Boredom at work strikes again!

I am as much a fan of killing time as the next person.  Heck, some days I slaughter it for hours on end.  I enjoy the occasional trashy novel, I revel in the occasional b-movie.  Heck, half my days are spent playing endless games of Scrabulous!

However, I am not what you would call a TV fan.  I do enjoy occasional shows that I make an effort to watch.  The Pretender, as some of you may know, was one of them.  Still, I don’t have ‘a show’ that I always watch every season.  If I happen to be flipping and come across something interesting, sure I’ll stick around and watch.  And I know most people find it soothing after a long day at work to relax in front of thier favorite program.  But I don’t really have long days at work, so I skip the soothing stuff.

Of course, it is occasionally difficult when I am hanging out with my peers-of-the-office and they ask the inevitable questions.  Did you see House last night?  No.  Can you believe what happened to *Barney* (Or whoever) on Lost?  I didn’t see it.  I’m so excited about the new season of Heroes!  Um, ok.  What’s you’re opinion of the writer’s strike – do you think it will ever end?  There’s a strike?  Bully for the writers!

I mean, I do get that people really like this stuff.  It’s kinda like me and most sports.  Except for football, which is the Devil.  I get why people like most sports – really I do.  And occasionally when it’s on, I get caught up in a game of something and get excited!  But I would never  hunt down a sports channel or pay for those season tickets.  It just doesn’t appeal to me enough to go out of my way for it.  I guess that’s why I’ve never understood fantasy leagues or whatever.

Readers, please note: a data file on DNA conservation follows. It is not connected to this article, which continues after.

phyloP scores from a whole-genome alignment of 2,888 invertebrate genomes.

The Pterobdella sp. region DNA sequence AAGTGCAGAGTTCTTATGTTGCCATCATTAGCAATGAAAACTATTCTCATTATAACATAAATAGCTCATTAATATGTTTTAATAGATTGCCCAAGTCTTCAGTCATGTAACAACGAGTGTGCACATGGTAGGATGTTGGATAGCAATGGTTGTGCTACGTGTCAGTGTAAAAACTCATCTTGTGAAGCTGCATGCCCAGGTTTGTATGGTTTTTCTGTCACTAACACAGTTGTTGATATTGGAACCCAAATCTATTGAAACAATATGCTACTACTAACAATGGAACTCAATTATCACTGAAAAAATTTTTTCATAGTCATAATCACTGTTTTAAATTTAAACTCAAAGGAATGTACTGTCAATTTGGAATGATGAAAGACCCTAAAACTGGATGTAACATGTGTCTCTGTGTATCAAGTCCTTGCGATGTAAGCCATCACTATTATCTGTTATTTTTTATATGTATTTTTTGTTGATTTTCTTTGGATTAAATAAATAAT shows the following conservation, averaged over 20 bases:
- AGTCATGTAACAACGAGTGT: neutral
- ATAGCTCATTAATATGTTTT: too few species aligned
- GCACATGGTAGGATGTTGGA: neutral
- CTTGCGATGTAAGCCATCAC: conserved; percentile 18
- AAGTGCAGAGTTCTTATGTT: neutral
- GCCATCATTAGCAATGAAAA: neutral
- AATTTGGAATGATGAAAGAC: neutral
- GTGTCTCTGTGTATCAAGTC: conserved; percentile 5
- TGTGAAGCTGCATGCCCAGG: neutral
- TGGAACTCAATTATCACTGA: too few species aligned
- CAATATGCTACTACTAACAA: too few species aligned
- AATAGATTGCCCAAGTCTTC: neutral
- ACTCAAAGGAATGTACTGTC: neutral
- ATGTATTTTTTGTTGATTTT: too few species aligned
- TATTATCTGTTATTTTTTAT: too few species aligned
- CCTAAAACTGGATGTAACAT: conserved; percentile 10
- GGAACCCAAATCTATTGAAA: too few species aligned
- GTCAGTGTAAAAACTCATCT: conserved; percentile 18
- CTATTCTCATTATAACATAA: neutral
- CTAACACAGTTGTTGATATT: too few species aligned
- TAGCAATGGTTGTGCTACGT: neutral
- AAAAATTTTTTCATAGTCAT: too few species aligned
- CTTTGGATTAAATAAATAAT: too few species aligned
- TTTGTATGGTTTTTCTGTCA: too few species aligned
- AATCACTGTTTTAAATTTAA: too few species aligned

But, as I was browsing the MIT today, I discovered this.  What’s that, you say?  A combination of reality television and the fantasy guessing of who will be voted off next?  It’s the greatest idea since bank-by-phone!  I did check out the actual website (which I’m not posting a link to so you have to visit MIT to find it for yourself.  Ha.), and it’s pretty cool.  I was very disappointed to see there was no American Gladiators listing, however.  I intend to speak to someone about that.  Immediately.

Scrabulous Update

So, my ‘Amazing New Features’ announcement on facebook now says this:

Scrabulous Update! Hi folks 🙂

We are really grateful to the entire Scrabulous community for the exceptional support that has been provided. It is amazing to see that a small application has touched so many people across the world! There has been a lot of speculation about the future of Scrabulous and it is currently impossible for us to comment on this matter. However, like always, we shall update you as soon as we can.

In the meantime, please click here to enjoy a song created by an anonymous Scrabulous fan. 🙂